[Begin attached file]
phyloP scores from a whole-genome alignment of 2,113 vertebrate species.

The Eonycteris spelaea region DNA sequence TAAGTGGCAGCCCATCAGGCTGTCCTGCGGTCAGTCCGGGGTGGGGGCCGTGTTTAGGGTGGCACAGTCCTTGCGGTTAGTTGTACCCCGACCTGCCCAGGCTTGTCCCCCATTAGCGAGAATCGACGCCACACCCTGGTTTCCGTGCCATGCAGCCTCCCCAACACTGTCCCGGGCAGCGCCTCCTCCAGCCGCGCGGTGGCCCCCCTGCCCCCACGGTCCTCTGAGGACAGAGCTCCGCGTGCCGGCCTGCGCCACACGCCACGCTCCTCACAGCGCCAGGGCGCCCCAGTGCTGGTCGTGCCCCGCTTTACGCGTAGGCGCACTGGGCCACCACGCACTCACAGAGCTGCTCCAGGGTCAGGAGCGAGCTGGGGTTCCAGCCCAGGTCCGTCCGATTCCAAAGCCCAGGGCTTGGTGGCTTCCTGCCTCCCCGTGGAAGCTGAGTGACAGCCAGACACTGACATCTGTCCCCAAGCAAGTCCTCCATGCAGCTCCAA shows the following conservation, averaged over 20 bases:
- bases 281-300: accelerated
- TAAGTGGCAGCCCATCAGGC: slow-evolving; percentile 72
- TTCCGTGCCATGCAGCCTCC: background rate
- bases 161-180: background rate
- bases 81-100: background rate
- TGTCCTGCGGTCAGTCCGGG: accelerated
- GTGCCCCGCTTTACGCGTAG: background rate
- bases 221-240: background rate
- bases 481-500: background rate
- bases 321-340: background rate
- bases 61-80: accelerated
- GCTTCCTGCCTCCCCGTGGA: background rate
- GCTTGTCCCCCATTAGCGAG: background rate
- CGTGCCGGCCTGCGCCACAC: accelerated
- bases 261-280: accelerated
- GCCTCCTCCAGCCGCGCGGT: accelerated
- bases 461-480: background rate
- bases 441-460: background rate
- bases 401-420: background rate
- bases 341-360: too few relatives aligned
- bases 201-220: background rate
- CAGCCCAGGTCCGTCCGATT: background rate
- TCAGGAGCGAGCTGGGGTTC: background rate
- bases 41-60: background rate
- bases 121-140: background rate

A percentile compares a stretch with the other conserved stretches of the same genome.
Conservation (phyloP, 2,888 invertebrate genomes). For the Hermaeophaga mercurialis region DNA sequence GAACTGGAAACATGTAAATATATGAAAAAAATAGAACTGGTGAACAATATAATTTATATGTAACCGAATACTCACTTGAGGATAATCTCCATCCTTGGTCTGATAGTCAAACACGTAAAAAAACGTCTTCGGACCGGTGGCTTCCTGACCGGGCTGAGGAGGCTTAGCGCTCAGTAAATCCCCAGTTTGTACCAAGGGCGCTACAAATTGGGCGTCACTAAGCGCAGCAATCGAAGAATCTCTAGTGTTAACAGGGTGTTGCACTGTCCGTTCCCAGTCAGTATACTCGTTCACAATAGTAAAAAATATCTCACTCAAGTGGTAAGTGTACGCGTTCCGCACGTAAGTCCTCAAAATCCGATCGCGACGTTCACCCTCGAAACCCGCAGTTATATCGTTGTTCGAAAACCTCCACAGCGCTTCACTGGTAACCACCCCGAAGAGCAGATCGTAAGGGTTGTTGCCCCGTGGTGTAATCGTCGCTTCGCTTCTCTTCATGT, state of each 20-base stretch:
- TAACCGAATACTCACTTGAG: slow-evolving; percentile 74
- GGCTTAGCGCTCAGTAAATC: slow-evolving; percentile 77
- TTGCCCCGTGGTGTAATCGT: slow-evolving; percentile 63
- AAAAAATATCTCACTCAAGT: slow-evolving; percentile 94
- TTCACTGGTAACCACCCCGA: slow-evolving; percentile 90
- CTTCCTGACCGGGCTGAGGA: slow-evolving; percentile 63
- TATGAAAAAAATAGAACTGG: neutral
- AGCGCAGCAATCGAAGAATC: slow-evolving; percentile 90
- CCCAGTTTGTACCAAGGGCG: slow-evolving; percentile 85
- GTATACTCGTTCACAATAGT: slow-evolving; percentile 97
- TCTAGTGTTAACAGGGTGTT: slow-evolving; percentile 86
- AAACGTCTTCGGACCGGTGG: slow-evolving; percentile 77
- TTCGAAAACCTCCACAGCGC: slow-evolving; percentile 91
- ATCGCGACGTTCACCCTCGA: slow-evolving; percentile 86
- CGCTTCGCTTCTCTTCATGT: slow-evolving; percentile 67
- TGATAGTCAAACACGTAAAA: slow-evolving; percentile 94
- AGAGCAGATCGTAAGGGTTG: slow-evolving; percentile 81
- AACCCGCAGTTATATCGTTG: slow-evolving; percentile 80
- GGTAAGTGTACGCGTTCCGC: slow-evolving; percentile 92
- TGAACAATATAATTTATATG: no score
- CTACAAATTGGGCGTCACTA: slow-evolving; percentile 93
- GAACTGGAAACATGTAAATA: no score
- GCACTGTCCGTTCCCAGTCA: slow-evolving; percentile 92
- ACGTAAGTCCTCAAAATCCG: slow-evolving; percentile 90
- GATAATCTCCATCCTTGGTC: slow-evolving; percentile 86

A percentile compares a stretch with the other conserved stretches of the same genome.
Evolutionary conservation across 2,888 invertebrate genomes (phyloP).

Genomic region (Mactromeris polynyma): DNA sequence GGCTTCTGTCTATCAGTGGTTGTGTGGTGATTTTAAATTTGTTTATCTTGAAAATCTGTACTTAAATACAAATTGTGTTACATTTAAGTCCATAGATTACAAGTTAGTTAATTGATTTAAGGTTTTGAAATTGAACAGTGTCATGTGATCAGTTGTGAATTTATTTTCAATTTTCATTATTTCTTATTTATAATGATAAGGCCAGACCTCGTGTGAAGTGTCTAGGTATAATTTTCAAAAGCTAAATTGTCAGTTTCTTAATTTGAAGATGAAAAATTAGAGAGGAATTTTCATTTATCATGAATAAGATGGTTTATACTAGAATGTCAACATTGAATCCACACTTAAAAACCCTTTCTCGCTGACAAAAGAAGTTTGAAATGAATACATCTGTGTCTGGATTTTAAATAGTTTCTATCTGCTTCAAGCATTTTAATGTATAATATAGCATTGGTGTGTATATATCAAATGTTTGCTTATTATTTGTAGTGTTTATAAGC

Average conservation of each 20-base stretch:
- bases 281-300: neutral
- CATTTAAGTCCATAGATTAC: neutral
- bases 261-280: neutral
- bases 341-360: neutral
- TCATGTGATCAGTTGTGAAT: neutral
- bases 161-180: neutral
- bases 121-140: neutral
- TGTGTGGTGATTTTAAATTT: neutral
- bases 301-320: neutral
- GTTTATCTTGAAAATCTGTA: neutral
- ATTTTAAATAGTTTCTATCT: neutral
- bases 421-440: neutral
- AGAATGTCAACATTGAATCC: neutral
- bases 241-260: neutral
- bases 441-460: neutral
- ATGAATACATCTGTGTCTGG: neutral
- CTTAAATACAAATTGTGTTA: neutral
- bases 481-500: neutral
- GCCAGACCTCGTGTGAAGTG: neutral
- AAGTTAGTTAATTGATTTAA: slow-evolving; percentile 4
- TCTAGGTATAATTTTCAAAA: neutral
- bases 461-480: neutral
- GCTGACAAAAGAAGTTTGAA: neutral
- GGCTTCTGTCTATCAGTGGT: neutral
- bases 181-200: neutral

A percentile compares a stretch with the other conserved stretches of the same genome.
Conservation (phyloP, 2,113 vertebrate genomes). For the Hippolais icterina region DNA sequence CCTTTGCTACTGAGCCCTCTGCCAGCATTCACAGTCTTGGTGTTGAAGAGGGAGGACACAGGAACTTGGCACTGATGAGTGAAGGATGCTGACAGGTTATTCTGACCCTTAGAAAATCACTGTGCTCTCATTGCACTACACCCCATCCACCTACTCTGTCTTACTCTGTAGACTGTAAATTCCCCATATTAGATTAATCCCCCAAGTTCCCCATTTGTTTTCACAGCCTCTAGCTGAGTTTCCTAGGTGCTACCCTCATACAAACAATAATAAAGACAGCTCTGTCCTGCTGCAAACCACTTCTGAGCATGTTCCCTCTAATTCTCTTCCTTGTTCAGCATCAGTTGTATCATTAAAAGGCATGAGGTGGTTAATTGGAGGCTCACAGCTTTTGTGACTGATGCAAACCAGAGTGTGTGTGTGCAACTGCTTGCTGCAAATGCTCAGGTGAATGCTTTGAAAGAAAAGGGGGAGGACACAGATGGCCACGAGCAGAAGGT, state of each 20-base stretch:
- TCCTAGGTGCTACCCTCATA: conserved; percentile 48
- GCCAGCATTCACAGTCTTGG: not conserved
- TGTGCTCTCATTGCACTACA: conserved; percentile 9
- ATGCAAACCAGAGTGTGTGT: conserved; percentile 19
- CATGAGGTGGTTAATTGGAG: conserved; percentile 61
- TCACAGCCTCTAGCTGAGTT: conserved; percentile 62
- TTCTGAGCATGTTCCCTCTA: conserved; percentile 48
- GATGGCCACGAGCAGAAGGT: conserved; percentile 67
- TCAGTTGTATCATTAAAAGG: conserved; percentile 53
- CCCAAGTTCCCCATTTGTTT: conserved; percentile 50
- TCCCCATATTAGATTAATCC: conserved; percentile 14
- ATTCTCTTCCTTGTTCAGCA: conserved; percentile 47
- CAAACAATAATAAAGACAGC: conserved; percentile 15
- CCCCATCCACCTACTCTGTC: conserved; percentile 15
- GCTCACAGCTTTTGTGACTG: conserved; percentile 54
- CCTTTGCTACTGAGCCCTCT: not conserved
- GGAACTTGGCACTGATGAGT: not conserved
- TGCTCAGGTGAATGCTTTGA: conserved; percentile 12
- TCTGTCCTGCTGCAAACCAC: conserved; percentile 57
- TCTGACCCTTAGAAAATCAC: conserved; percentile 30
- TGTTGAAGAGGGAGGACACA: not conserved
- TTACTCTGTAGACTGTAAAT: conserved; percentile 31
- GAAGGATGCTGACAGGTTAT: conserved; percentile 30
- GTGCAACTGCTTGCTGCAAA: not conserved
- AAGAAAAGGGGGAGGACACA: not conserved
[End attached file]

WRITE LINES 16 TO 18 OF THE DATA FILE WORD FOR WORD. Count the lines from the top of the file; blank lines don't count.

- CGTGCCGGCCTGCGCCACAC: accelerated
- bases 261-280: accelerated
- GCCTCCTCCAGCCGCGCGGT: accelerated